Gender selection is one of many advanced techniques doctors have developed to assist in conception. As the technologies spread, they've fueled a worldwide boom in assisted-reproduction treatments (ART). Couples from disparate cultures, nationalities and religions all share at least one thing: a powerful drive to have children of their own genetic stripe, which often compels them to go to extraordinary lengths--traveling great distances and spending huge amounts of money on treatments.

Doctors in a handful of countries--including India, South Korea, Israel, Italy and the United States--have begun to cater to this international clientele. "Our technology is only six months behind that of the West," says Dr. Hrishikesh Pai, an infertility specialist at the Lilavati Hospital in Mumbai, India, which reports a steady rise in foreign patients. "The Internet has given us a chance to convey this to the West." Steinberg's clinic, which has an office in Mexico, will soon perform its 100th PGD sex-selection procedure. A third of them were performed for couples who had traveled from Hong Kong, Egypt, Germany and other countries.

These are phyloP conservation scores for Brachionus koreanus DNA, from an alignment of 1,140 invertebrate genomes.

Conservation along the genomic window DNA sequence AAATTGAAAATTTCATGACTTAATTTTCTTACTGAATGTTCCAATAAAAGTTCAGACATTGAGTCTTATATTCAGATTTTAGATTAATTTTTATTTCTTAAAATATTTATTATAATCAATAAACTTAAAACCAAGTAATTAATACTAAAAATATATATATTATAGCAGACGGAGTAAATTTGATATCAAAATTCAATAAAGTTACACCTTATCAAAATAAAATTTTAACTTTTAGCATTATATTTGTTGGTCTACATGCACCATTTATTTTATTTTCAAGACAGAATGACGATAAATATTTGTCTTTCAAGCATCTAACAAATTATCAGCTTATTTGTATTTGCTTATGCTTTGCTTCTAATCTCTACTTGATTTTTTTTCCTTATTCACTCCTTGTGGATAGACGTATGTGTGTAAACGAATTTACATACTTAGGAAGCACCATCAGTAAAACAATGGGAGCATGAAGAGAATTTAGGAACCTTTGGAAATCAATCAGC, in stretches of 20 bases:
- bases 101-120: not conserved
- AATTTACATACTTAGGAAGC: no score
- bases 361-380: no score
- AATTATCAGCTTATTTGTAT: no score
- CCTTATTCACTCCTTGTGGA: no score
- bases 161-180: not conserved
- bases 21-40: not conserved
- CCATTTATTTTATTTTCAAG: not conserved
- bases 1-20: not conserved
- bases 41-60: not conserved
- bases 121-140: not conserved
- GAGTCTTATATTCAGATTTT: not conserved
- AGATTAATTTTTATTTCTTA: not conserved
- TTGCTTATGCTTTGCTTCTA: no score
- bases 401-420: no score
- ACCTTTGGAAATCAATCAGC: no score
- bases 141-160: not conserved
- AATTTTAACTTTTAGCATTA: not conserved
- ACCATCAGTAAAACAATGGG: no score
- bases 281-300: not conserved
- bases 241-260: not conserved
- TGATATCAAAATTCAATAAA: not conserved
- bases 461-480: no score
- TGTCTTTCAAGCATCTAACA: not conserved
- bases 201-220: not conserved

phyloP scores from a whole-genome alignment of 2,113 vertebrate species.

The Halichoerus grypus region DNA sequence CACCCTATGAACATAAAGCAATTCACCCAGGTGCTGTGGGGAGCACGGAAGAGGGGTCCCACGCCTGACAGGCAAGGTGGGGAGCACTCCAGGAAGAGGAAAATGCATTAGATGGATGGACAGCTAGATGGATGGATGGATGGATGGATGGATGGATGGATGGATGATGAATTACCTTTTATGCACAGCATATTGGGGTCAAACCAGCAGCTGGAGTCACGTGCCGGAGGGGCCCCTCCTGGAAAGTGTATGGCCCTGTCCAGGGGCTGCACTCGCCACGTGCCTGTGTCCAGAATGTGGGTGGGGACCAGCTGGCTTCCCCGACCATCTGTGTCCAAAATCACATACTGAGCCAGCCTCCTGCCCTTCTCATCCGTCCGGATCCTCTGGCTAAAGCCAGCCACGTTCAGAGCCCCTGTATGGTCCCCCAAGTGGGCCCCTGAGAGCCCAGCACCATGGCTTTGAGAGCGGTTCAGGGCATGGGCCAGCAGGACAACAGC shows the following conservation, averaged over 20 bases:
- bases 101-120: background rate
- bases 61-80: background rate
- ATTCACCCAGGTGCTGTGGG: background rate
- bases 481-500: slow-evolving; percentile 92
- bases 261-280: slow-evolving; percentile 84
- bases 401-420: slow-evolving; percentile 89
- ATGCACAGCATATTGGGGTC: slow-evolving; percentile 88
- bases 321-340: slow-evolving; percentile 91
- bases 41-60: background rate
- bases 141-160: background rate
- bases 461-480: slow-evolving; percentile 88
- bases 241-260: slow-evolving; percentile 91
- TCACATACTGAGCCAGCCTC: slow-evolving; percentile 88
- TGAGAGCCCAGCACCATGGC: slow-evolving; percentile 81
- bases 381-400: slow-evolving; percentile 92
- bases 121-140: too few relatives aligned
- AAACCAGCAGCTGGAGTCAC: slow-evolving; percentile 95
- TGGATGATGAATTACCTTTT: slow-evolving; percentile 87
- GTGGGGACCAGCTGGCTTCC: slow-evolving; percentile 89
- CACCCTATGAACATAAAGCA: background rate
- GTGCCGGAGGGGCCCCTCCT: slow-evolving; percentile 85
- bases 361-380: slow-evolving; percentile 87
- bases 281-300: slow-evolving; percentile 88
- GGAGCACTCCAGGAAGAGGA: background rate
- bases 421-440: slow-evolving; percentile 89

Infertility medicine, which makes it possible for mothers in their 60s to give birth, gay and lesbian couples to conceive their own genetic offspring and (perhaps in the not-too-distant future) bereaved parents to clone their lost child, is already prompting a legislative backlash in some countries. Gender selection may only worsen matters by galvanizing opponents of ART. Already, many couples are forced to travel far and wide for access to the latest procedures. In the near future they almost certainly will have fewer places to go.